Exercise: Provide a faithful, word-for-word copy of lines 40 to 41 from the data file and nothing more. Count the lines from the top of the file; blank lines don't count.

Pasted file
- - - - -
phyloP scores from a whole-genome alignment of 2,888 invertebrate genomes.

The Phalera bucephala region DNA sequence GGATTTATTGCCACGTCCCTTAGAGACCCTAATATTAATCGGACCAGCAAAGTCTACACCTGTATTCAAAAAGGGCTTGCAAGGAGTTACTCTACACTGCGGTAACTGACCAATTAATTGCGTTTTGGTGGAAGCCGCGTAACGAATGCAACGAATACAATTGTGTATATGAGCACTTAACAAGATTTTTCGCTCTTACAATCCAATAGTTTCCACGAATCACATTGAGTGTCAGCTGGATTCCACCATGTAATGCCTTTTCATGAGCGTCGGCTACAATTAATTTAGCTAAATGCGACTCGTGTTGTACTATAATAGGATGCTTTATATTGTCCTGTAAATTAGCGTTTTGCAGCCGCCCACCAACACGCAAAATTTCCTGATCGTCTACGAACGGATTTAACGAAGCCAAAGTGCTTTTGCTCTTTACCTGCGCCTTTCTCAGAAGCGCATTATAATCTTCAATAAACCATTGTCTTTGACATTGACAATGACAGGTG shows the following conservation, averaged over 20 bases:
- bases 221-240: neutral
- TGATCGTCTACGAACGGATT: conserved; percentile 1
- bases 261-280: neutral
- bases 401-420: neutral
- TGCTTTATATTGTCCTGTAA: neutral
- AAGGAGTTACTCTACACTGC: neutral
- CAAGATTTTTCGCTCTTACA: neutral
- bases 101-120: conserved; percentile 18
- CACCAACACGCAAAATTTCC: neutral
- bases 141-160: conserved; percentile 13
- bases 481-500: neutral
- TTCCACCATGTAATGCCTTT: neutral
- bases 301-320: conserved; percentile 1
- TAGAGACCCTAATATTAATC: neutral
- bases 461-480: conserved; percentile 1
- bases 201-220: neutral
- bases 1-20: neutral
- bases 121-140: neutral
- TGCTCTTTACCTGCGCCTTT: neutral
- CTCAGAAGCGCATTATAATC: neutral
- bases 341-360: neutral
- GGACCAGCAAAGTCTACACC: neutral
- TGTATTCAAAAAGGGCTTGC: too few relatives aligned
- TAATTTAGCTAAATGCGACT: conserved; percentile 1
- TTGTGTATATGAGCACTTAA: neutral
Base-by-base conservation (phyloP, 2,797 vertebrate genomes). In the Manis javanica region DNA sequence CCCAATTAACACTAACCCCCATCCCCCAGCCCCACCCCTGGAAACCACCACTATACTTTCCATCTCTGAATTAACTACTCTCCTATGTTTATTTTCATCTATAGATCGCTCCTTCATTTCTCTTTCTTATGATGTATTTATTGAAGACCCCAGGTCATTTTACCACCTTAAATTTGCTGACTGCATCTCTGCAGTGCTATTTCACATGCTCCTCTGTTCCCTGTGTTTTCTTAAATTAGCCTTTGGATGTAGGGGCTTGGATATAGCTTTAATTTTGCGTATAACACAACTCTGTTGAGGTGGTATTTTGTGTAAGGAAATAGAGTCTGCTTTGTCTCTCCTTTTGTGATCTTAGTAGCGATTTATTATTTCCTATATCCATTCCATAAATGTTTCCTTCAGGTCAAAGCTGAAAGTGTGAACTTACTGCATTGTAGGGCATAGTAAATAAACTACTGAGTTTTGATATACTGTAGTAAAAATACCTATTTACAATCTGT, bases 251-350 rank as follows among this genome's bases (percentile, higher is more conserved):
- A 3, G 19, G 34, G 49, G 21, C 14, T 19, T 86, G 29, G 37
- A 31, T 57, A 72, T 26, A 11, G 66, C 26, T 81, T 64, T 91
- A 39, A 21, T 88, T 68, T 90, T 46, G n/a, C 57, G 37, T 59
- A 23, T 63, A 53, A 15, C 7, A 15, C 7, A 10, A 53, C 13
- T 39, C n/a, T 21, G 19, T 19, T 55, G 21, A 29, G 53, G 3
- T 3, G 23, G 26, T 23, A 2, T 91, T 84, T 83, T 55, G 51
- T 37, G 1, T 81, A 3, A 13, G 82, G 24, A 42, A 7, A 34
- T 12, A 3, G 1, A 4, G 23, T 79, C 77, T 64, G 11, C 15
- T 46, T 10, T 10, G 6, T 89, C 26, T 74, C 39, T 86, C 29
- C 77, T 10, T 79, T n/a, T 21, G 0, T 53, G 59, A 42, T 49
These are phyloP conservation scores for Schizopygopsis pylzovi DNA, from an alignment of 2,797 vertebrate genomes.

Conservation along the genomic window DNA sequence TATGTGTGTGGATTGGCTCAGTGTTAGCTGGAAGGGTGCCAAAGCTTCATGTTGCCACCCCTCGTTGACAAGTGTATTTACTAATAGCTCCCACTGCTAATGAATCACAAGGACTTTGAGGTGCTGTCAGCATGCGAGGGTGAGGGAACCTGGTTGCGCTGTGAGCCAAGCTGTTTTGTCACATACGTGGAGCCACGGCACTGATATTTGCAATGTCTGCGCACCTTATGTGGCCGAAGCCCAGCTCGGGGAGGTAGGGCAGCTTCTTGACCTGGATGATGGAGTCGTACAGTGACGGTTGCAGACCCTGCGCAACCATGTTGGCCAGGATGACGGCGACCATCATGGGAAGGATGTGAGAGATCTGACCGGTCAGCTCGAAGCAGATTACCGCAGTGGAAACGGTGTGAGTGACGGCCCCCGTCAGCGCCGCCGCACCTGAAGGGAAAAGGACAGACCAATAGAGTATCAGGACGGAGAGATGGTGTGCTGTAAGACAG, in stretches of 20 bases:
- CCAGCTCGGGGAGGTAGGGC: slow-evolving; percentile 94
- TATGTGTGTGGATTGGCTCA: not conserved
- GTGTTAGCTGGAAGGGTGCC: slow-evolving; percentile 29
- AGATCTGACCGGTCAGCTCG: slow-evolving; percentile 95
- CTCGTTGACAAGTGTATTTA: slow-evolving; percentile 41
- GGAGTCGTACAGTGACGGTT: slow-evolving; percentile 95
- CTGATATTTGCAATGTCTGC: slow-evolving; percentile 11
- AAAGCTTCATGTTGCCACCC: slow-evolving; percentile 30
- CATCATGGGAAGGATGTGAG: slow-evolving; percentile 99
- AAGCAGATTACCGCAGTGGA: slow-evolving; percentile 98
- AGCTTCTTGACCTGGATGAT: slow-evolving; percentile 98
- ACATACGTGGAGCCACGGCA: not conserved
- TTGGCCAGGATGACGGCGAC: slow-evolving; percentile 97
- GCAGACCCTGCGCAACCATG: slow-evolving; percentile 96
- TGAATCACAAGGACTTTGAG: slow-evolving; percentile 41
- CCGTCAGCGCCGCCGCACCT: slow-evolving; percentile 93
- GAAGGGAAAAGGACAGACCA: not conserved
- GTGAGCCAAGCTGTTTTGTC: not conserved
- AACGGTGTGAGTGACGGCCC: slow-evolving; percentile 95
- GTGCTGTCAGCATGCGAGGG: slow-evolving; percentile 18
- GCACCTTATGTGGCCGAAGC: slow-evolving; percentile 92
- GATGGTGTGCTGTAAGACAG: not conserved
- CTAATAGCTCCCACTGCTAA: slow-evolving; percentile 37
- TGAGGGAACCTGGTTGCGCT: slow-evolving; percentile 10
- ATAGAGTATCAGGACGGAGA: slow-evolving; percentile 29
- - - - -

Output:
Conservation along the genomic window DNA sequence TATGTGTGTGGATTGGCTCAGTGTTAGCTGGAAGGGTGCCAAAGCTTCATGTTGCCACCCCTCGTTGACAAGTGTATTTACTAATAGCTCCCACTGCTAATGAATCACAAGGACTTTGAGGTGCTGTCAGCATGCGAGGGTGAGGGAACCTGGTTGCGCTGTGAGCCAAGCTGTTTTGTCACATACGTGGAGCCACGGCACTGATATTTGCAATGTCTGCGCACCTTATGTGGCCGAAGCCCAGCTCGGGGAGGTAGGGCAGCTTCTTGACCTGGATGATGGAGTCGTACAGTGACGGTTGCAGACCCTGCGCAACCATGTTGGCCAGGATGACGGCGACCATCATGGGAAGGATGTGAGAGATCTGACCGGTCAGCTCGAAGCAGATTACCGCAGTGGAAACGGTGTGAGTGACGGCCCCCGTCAGCGCCGCCGCACCTGAAGGGAAAAGGACAGACCAATAGAGTATCAGGACGGAGAGATGGTGTGCTGTAAGACAG, in stretches of 20 bases:
- CCAGCTCGGGGAGGTAGGGC: slow-evolving; percentile 94